U.K. Cyber Chief Cameron Says Ransomware Key Online Threat
U.K. Cyber Chief Cameron Says Ransomware Is Key Online Threat
(Bloomberg) -- Professional criminals holding businesses to ransom -- often with the support of nation-states -- is the key online threat facing the U.K., the country’s cyber security chief will say Monday.
Lindy Cameron, who is chief executive of the National Cyber Security Centre, part of the spy agency GCHQ, will warn the market that ransomware has become increasingly “professional.” Some criminals even offer 24/7 call centers “to quickly pay the ransom and get yourself back online” or offering to research businesses’ “insurance policy to see if you are covered to pay ransoms,” she’ll say, according to her office.
“These criminals don’t exist in a vacuum,” Cameron will say in a lecture to the Royal United Services Institute in London. “They are often enabled and facilitated by states acting with impunity.”
On Sunday, the Group of Seven used its final communique to call on Russia “to identify, disrupt, and hold to account those within its borders who conduct ransomware attacks, abuse virtual currency to launder ransoms, and other cyber crimes.”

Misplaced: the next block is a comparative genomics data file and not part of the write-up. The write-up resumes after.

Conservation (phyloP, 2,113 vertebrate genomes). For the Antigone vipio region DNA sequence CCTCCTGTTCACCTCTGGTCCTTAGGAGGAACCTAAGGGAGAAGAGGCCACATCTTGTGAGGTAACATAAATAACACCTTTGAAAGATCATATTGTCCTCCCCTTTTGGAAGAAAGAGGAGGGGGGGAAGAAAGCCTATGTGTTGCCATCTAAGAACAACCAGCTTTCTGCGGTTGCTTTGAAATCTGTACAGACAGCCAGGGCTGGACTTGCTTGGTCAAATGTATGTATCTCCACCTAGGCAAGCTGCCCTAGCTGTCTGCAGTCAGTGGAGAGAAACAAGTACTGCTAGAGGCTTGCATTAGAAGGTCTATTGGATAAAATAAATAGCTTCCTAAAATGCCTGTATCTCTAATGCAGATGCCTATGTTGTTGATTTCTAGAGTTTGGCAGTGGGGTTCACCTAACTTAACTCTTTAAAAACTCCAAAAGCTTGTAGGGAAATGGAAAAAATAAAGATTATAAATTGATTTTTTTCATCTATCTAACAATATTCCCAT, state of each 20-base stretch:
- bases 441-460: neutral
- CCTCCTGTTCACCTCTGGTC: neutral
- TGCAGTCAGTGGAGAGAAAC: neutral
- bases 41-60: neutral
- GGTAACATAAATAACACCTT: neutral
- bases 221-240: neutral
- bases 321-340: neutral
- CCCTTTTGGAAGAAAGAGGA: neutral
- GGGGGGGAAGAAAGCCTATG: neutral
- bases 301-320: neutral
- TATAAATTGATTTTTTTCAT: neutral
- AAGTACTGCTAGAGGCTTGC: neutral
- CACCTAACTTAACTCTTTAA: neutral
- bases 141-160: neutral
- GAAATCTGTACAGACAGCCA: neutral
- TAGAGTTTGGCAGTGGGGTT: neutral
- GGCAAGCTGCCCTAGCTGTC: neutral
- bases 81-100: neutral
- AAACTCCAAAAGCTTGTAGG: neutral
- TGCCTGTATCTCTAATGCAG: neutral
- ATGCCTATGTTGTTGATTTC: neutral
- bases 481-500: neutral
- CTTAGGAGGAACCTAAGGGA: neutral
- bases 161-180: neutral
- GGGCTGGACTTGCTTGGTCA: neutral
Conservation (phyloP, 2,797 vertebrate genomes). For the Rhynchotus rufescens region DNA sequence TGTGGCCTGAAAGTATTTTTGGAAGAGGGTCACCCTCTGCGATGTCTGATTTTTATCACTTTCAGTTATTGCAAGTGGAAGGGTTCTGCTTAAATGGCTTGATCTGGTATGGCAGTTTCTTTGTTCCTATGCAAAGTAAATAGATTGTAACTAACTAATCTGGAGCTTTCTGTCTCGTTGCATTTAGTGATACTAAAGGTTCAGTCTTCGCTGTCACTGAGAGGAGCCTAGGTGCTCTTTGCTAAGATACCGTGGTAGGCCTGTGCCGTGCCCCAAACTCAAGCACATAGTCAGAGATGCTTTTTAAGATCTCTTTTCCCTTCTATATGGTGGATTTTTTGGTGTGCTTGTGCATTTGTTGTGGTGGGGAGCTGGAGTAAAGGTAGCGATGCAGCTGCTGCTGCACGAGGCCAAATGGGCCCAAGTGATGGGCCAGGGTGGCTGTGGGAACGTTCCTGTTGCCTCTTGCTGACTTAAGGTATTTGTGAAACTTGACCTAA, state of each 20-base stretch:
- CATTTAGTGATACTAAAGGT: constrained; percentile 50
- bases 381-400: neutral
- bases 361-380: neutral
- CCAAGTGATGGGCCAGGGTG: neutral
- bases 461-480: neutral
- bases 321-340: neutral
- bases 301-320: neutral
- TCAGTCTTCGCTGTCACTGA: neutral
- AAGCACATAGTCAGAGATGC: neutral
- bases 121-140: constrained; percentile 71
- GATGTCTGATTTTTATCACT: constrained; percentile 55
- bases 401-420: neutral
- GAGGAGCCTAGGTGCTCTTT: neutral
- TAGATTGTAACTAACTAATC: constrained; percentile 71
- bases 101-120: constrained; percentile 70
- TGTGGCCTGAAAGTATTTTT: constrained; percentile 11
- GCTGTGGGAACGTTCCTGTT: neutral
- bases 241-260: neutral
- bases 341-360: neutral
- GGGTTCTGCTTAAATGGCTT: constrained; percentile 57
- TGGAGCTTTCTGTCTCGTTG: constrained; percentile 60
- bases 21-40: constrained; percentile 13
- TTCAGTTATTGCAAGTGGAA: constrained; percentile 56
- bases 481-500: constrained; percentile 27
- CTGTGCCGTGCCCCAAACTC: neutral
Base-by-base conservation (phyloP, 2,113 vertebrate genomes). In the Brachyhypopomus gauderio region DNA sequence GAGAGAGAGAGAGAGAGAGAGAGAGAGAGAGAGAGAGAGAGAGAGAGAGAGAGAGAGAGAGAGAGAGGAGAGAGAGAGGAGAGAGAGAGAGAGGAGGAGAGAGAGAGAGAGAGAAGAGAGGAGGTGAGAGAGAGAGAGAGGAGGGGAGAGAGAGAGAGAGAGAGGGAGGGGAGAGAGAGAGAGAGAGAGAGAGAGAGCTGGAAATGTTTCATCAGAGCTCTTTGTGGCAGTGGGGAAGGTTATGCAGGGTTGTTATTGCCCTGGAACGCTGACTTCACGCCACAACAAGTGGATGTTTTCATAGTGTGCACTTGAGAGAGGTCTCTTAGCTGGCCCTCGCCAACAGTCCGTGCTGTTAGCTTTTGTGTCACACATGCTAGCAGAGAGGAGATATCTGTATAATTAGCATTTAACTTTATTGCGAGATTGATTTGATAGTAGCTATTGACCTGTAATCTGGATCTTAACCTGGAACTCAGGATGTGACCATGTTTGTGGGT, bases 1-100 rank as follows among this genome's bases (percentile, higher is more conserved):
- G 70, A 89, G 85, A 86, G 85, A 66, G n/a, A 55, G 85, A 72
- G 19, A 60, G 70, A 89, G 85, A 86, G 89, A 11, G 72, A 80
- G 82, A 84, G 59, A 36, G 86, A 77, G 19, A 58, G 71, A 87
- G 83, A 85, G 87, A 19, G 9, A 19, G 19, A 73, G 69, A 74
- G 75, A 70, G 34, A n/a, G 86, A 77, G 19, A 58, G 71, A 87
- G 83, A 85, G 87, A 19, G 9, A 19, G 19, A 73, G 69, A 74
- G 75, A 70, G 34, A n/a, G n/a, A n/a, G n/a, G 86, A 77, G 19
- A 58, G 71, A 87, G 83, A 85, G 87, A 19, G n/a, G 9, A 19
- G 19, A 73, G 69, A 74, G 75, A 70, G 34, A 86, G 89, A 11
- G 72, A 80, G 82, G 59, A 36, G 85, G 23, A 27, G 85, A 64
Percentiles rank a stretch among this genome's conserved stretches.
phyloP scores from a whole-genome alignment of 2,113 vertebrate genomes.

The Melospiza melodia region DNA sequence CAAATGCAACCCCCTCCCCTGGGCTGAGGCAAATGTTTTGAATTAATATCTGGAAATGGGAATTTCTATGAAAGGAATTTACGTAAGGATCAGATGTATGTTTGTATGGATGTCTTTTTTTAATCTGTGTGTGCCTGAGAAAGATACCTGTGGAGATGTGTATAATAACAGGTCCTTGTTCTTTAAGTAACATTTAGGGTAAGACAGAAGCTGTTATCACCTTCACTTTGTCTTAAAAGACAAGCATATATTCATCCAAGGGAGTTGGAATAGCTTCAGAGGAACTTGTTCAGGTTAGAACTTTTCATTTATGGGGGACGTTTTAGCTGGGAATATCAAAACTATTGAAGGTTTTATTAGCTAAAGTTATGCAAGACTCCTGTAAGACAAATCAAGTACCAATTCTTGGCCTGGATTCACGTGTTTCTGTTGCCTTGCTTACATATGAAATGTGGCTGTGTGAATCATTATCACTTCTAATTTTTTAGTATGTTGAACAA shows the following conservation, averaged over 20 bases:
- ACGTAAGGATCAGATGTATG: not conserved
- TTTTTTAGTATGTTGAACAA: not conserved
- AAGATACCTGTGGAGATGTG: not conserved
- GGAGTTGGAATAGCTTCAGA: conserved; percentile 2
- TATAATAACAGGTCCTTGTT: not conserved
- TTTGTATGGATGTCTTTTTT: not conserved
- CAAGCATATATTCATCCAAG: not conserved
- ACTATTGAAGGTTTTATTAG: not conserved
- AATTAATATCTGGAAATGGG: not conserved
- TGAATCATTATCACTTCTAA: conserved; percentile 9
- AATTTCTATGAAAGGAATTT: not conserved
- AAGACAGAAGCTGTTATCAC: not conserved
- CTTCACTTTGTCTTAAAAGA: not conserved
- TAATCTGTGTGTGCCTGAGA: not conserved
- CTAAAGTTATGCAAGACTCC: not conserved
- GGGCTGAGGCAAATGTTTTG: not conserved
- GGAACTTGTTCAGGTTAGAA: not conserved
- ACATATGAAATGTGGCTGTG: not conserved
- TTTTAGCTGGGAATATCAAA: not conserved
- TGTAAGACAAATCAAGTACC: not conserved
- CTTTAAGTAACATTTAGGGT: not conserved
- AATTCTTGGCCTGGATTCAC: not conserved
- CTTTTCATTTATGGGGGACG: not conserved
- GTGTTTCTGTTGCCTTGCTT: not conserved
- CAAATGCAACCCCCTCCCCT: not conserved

At the NATO summit in Brussels on Monday, U.K. Prime Minister Boris Johnson is expected to tell leaders the organization must invest in research and development to tackle future challenges including cyber defense, his office said in a statement.
“NATO owes it to the billion people we keep safe every day to continually adapt and evolve to meet new challenges and face down emerging threats,” Johnson said in the statement.
In a speech in March, Cameron said Russia “poses the most acute and immediate threat” to the U.K., but China’s size, scale and technological ambition is also being watched. The U.K. also frequently cites North Korea and Iran as security threats.
Cameron will also reveal that it’s “almost certain” that the primary cyber threat to think tanks -- such as RUSI, where she is speaking -- in the U.K. is from nation-state espionage groups. They are “highly likely” seeking to “gain strategic insights into government policy, trade agreements and commercially sensitive information,” according to a recent NCSC assessment.
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